Ali Hewson, Businesswoman and Activist
Professor Luke O ’Neill, Chair of Biochemistry, TCD
Melinda Byrns-O’Brien, Attorney, former CEO, Voice of Irish Concern for the Environment
Frank Doonan, Management Consultant
Michael M. Collins, Senior Counsel and Adjunct Full Professor, UCD
Cathy Moore, Communications Strategist
Professor Brian Ó Gallachóir, Director of MaREI and Professor of Energy Engineering at UCC
Helen Ryan, Director Hakata Holdings and Enterprise Ireland
Jonathan Westrup, Partner with Board Excellence and Associate Professor at Warwick Business School.
Chair of the Exhibits Advisory Committee: Prof. Áine Hyland, Emeritus Professor of Education and former Vice-President of UCC
Project Project Director: Anne-Louise Kelly
The NCSC is a registered charity with a Board of Trustees drawn from the public, private and academic sector backgrounds. Under its Agreement (2013) with Government, one seat on the Board is reserved for a representative of Government Departments. The Board also encourages the Government to discuss with it the establishment of the NSCS as an integral part of the State infrastructure once it has opened.
How the NCSC Aligns with Government Policy
According to the Joint Oireachtas Committee on Education and Further and Higher Education and Research, Innovation and Science's July 2023 report, ‘The Future of STEM in Irish Education’:
"The National Children’s Science Centre, in gestation for many years, should be opened as a matter of urgent national priority. It will send out a message that Ireland is very serious about science education for Primary and Post Primary students.”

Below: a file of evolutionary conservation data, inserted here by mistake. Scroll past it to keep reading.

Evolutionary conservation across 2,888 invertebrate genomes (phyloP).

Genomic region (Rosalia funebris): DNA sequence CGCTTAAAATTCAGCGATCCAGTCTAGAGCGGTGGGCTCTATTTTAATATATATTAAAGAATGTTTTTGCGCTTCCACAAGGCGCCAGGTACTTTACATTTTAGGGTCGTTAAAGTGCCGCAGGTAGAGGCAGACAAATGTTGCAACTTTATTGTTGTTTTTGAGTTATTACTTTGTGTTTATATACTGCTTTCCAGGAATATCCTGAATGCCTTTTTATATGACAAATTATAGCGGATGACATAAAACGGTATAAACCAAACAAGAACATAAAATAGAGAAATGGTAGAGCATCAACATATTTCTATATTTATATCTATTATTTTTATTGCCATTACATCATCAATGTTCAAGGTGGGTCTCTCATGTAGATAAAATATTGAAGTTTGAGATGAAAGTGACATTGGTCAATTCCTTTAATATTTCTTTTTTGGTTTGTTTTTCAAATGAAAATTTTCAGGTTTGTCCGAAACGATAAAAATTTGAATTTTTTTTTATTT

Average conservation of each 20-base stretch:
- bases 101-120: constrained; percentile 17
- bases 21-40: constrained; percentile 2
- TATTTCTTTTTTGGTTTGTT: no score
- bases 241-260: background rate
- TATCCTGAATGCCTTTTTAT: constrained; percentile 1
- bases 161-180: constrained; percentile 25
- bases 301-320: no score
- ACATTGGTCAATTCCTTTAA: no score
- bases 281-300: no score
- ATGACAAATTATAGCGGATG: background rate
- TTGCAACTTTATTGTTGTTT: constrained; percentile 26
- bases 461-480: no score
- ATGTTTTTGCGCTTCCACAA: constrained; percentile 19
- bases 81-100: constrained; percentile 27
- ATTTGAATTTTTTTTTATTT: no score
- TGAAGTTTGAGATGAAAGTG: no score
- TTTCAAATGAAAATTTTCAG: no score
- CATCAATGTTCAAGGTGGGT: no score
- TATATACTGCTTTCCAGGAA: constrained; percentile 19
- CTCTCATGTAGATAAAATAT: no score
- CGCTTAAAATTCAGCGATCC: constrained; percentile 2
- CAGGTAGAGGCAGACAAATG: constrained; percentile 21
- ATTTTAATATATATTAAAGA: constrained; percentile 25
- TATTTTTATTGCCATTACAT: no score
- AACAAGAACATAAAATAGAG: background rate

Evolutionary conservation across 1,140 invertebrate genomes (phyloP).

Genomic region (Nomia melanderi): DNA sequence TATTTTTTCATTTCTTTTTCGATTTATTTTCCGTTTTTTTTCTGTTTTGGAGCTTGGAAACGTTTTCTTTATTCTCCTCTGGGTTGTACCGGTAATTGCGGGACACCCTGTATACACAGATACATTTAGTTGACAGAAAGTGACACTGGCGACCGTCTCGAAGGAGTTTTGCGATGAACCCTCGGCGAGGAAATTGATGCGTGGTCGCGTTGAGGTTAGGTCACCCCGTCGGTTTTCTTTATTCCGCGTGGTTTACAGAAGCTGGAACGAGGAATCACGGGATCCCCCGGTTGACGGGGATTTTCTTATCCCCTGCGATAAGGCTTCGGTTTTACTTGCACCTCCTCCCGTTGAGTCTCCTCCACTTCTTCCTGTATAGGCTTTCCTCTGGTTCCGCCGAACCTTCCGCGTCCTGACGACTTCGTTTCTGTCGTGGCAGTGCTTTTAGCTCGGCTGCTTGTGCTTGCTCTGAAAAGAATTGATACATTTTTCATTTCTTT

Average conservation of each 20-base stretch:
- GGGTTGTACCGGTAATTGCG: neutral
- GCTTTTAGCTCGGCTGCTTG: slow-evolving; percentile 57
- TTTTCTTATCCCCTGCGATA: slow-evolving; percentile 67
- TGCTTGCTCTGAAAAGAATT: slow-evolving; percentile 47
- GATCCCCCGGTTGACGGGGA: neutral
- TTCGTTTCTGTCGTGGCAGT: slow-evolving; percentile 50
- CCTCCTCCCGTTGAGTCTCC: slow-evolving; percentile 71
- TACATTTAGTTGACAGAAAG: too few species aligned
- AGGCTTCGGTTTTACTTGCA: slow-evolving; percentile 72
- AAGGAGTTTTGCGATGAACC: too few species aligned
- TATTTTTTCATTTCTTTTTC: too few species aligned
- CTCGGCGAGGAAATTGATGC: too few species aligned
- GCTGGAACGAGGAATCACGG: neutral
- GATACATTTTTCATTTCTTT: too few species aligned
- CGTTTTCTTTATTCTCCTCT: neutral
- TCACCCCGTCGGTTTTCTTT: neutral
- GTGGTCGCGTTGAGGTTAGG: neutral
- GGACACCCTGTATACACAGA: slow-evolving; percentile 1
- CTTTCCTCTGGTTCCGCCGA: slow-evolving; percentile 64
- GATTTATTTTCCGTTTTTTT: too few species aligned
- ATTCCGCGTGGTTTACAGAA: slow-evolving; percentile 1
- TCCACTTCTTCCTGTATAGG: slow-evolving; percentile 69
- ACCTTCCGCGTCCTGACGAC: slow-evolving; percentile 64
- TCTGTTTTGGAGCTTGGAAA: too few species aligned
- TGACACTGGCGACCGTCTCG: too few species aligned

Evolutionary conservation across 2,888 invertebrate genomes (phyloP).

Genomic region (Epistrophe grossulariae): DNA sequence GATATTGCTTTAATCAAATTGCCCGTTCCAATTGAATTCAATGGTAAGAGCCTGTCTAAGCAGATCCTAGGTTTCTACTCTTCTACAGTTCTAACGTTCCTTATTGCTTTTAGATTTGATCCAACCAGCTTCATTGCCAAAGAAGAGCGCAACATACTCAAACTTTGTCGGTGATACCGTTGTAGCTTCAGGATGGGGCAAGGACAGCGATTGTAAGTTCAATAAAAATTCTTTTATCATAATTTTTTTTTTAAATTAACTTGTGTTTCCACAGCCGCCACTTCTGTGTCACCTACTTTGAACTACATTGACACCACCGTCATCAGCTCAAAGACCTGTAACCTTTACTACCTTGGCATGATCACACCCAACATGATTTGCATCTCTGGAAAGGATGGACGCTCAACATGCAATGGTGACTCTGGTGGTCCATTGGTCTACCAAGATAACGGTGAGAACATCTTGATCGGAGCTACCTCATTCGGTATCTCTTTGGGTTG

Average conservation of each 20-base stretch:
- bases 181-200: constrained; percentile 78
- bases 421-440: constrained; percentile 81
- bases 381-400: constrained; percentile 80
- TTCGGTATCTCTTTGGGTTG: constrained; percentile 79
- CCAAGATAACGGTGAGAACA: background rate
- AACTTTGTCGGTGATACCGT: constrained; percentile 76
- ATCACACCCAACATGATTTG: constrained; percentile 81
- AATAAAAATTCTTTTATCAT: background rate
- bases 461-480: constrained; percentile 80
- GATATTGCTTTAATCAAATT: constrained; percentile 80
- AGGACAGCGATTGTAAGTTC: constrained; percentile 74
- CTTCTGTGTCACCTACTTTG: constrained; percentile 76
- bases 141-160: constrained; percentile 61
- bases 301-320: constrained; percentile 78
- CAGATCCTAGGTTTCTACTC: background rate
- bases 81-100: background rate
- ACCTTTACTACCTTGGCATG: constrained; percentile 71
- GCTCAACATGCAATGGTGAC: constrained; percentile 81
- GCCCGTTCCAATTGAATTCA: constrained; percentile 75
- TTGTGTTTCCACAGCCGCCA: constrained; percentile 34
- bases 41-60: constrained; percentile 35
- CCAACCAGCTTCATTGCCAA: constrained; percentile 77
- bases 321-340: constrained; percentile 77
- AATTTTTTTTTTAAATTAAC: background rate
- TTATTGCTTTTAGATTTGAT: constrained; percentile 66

“The National Children’s Science Centre should receive the full support of Government with a view to an early launch in Q4 2023.”
The Story Behind our Pulsar Logo
Our graphic inspiration is the Pulsar Map from the Golden Record on the Voyager spacecraft. Astronomer and astrophysicist Frank Drake designed the map, working with fellow astronomer Carl Sagan and artist and writer Linda Salzman Sagan.
Here is a picture of the Golden record, courtesy of NASA. The starburst-like diagram that you can see on the bottom left hand corner is called a pulsar map. It shows the location of our sun relative to known pulsars.
Pulsars are the rapidly spinning remains of dying stars—the leftover cores of supernova explosions. They are only about 12 to 15 miles in diameter, but most contain more than twice the mass of our sun.
Their rapid spin and intense magnetic fields cause the pulsars to emit very specific wavelengths of light, which flash like the beam from a lighthouse every time they pass across our field of view.
Each pulsar has its own signature pulse rate, making them easy to identify, and ideal as reference points on a map. Frank Drake used 14 pulsars to create a map with our sun at the centre. Each pulsar is connected to the sun by a solid line. The length of the line represents the pulses approximate relative distance from the sun.
Pulsars were discovered by one of Ireland's greatest scientists. Professor Jocelyn Bell Burnell from Lurgan discovered pulsars in 1967 while she was a postgraduate student at Cambridge University.
The image connects us to humanity's farthest journey, a piece of our curiosity travelling since 1977 and still teaching us. Our graphic is dynamic and messy, giving a sense of explosion, a spark of curiosity, of excitement, discovery.